I’ve been musing a lot about my experience traveling in India at the end of 2013, and yeah, I guess I learned about some history and culture and shit, but really, the main thing I learned was how to get a good price on a hemp t-shirt. Before we landed in Delhi I was pretty helpless when it came to negotiation. Here are the things I’ve learned:
1. Remember that nothing is unique. Every tourist town has about a dozen different versions of the same shop with all the same goods, so pop in to one and do a little research. Ask for a price and act uninterested, then leave. You’ll probably get the shop owner chasing after you shouting lower and lower numbers. Keep walking.
2. Decide what you think the item is worth before you even ask for a price. After you’ve expressed firm interest through an offer you’re in a weaker position, so figure out what you’re wiling to pay as soon as you can. How do you know what an item is worth in this strange currency where prices seem arbitrary? I’m glad you asked.
3. A tactic Christina used with great success was actually shopping without any money on her. She’d leave her purse at home and pop into shops just to see what they had. Even if you can’t find that exact item in another store, you can always come back later.
4. When its time to make an offer, ask for a price. If you think its extortionate, smile and ask for a better price. Then maybe smile again and ask for the best price without even making an offer. Hopefully that will get you to a more reasonable starting point. From there you can go back and forth a few times (always with a smile) and settle on a mutually agreeable price. If the shop owner won’t budge, remember your trump card is to walk away. If he STILL doesn’t budge, maybe your price is too low and you should consider not being such a cheap ass.
5. Don’t fall for the “What’s 50 rupees to you, a dollar? It makes no difference to you but to me it’s a meal for my family!” Ok, maybe that’s true, but if everyone paid Rs 50 more for everything soon the prices would be higher than the west. Price is not only determined by what the vendor bought the product for, but what he thinks he can get for it. This is especially true for rickshaw rides, which cost drivers very little. Rest assured, vendors are making money on the transaction regardless of how good you are at negotiation. You’re always paying the tourist tax.
6. A line my friend Stephen likes to use to cut through the bullshit was something to the effect of “I just want a good price, add a little to what it cost you and I’ll be happy with that.” It helps to know a bit about what it cost but it also appeals to the vendor’s softer side, something they aren’t used to getting from tourists. You may disarm them (with a smile).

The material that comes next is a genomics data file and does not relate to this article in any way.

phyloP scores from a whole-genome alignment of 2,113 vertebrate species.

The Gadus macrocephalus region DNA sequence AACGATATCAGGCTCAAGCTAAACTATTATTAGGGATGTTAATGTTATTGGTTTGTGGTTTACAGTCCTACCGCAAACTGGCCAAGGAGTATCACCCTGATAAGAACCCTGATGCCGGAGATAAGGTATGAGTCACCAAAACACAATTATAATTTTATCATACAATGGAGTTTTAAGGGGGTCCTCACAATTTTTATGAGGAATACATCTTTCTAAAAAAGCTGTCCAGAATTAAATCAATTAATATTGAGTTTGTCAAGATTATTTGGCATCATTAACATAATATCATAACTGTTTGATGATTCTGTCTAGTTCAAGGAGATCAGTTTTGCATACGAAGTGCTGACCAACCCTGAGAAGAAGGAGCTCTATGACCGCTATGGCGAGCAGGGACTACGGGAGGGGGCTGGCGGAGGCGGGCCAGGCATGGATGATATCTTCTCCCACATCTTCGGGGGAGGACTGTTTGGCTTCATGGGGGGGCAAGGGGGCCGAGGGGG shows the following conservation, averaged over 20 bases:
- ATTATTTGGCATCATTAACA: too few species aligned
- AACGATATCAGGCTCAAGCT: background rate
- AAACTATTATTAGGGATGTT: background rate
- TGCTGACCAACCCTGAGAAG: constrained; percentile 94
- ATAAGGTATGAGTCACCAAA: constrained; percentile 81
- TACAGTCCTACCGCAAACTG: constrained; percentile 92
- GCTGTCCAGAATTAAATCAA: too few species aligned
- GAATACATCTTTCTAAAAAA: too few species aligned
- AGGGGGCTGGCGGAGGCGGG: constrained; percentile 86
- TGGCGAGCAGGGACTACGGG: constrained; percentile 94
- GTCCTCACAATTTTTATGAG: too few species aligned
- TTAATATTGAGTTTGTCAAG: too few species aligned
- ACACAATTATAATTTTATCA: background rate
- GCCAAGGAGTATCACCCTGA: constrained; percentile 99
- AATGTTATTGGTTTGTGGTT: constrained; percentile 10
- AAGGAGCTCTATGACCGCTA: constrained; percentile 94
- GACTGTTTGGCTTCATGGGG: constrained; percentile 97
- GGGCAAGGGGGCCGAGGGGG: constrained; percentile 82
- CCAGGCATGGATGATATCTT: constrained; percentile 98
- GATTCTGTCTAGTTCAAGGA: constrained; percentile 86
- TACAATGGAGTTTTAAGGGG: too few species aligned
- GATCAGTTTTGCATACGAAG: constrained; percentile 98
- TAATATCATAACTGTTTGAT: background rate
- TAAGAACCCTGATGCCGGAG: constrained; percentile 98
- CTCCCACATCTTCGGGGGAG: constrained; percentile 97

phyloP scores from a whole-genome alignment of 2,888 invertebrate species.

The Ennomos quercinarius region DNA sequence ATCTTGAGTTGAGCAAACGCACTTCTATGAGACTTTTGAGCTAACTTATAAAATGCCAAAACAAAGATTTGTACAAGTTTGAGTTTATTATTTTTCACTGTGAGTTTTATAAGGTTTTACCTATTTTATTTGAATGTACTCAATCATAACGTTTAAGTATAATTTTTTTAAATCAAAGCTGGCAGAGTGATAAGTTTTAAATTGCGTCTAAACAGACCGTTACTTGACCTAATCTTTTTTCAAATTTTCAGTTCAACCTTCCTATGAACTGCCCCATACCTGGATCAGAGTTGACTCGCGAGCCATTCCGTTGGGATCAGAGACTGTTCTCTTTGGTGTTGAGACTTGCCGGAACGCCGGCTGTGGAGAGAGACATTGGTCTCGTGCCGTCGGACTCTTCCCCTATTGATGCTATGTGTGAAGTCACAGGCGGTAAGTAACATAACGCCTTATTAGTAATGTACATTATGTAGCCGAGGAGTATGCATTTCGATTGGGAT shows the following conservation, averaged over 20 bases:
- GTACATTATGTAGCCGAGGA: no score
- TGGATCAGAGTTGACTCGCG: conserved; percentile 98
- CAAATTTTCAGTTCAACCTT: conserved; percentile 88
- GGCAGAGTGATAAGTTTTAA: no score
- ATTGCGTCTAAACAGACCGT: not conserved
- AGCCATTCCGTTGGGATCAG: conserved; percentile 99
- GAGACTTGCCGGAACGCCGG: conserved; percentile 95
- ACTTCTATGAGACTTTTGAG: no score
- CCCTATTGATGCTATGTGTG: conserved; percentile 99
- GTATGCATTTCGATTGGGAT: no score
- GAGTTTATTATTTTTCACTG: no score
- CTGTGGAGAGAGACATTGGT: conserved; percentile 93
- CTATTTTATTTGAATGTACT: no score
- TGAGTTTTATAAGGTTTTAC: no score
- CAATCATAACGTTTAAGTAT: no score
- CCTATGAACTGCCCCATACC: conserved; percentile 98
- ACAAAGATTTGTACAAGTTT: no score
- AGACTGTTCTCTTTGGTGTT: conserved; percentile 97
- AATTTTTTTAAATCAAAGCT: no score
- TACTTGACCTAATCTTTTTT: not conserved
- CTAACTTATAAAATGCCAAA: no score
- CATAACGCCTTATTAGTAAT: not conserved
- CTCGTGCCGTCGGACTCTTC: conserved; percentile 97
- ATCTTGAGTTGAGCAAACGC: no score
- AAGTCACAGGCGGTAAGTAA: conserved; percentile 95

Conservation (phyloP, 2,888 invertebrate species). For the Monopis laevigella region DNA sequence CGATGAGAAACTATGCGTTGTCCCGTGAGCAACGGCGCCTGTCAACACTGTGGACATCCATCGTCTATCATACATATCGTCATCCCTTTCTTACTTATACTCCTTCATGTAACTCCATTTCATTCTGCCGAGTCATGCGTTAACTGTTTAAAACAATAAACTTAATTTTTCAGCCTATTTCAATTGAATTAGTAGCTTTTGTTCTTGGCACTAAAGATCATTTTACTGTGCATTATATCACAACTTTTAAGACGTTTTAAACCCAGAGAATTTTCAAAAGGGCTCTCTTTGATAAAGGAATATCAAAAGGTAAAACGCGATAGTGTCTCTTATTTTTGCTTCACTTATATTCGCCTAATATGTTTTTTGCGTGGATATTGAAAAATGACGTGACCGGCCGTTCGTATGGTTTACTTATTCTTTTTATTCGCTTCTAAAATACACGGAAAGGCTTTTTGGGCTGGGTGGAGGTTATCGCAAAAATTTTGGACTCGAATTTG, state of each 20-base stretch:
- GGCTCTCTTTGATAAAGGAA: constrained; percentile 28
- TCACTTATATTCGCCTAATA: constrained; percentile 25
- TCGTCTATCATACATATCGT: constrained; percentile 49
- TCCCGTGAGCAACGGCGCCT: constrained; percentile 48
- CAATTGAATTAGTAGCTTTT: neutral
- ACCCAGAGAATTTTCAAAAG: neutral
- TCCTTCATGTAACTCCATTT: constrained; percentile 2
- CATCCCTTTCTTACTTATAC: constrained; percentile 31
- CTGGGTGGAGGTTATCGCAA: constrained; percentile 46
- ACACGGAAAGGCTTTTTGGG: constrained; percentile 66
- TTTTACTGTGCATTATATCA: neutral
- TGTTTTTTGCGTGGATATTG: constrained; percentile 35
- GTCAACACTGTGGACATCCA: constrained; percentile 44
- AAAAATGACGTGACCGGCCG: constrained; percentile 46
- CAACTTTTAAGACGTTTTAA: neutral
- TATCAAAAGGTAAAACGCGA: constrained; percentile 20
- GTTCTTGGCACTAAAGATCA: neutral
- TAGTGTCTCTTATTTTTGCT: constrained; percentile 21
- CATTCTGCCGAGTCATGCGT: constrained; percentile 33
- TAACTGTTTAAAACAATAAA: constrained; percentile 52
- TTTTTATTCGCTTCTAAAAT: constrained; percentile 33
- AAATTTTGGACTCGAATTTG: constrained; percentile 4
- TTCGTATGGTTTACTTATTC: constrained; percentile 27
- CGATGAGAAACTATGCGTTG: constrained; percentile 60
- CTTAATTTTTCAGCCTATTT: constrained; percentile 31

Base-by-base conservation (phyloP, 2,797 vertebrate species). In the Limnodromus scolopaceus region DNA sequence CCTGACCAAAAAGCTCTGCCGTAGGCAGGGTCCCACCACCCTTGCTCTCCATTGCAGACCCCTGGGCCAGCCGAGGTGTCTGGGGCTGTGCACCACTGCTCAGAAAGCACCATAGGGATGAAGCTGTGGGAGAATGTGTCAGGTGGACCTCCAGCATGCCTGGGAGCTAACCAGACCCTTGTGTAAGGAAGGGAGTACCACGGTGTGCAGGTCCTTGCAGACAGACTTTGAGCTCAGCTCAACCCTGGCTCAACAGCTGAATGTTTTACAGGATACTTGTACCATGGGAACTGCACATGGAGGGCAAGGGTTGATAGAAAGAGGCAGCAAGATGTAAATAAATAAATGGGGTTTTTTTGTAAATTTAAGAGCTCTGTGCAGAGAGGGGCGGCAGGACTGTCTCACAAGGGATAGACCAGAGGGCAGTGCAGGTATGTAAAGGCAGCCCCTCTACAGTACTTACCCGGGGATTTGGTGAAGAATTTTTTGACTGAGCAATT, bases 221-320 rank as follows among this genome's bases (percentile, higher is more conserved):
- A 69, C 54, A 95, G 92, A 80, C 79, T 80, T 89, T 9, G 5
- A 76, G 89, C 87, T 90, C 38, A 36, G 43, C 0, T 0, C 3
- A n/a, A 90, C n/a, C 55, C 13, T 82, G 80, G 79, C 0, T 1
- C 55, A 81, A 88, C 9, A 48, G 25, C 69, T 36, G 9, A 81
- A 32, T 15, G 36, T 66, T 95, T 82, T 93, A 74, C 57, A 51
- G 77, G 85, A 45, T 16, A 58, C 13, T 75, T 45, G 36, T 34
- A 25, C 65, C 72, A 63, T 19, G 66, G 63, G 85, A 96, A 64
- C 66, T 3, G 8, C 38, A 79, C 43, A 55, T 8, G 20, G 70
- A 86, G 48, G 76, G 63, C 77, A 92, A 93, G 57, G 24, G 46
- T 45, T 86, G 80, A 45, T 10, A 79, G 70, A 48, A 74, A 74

7. Don’t get hung up on it. You can drive yourself crazy with the constant negotiating. Sometimes its worth it for your sanity to just take the first offer (if you think it’s fair enough), or even MAKE the first offer if you have an idea of what the item is worth from the start. Remember that stress and time are worth something to you as well.
That’s it. Some of it seems obvious but to someone like me that avoids confrontation, it helps to have a plan. I’ll leave you the story with one of my more successful negotiations, which happened almost entirely by accident:
We were in Jaipur and I’d broken another pair of cheap plastic sandals. I wanted something that would last a little longer. We stopped into an upmarket shoe store with window displays and well-dressed employees. I asked about a price of sandals.
“700 rupees,” the manager said. This was a little more than $10. Not expensive but more than I wanted to pay. I thought it was fair for good quality but I had no idea how long they’d hold up. I decided to look around a bit. He didn’t make another offer as I left, so I figured that price was pretty firm.
Later that day I saw a very similar pair of sandals at another store, this one a bit dustier and with harsh fluorescent lights. Instead of neat boxes there were piles of different sizes strewn around.
“How much?” I held up my chosen camel-leather sandals.
“600 rupees, very good quality.” The salesmen demonstrated the flexibility of the soles. I still thought the first pair were better quality, and that I could negotiate them down a bit.
“No thanks,” I said, and started to walk out. I genuinely didn’t want the sandals.
“Ok, 500, my friend.”
I continued out the door.
“300!” Now we’re talkin’. I was willing to take the risk that these weren’t the same shoes for less than half the price of the first store, which I wasn’t sure would budge from 700. And if they stayed firm I’d have to trudge all the way back here, tail between my legs. I could have been ruthless and offered 200, then maybe settled on 250, but I’ve got a heart. In this case the 50 rupees didn’t matter; I’d already won.
Well, this was a few months ago, and I still have the sandals. They survived daily wear for our stay in India and broke in with a beautiful patina. I considered filling my suitcase with dozens of pairs for resale back home, then thought better of venturing into an India-based import business and decided to be satisfied with my accidentally successful negotiation.
May you all have the same good fortune. Go forth, and bargain! Ok, maybe not at the dentist’s office.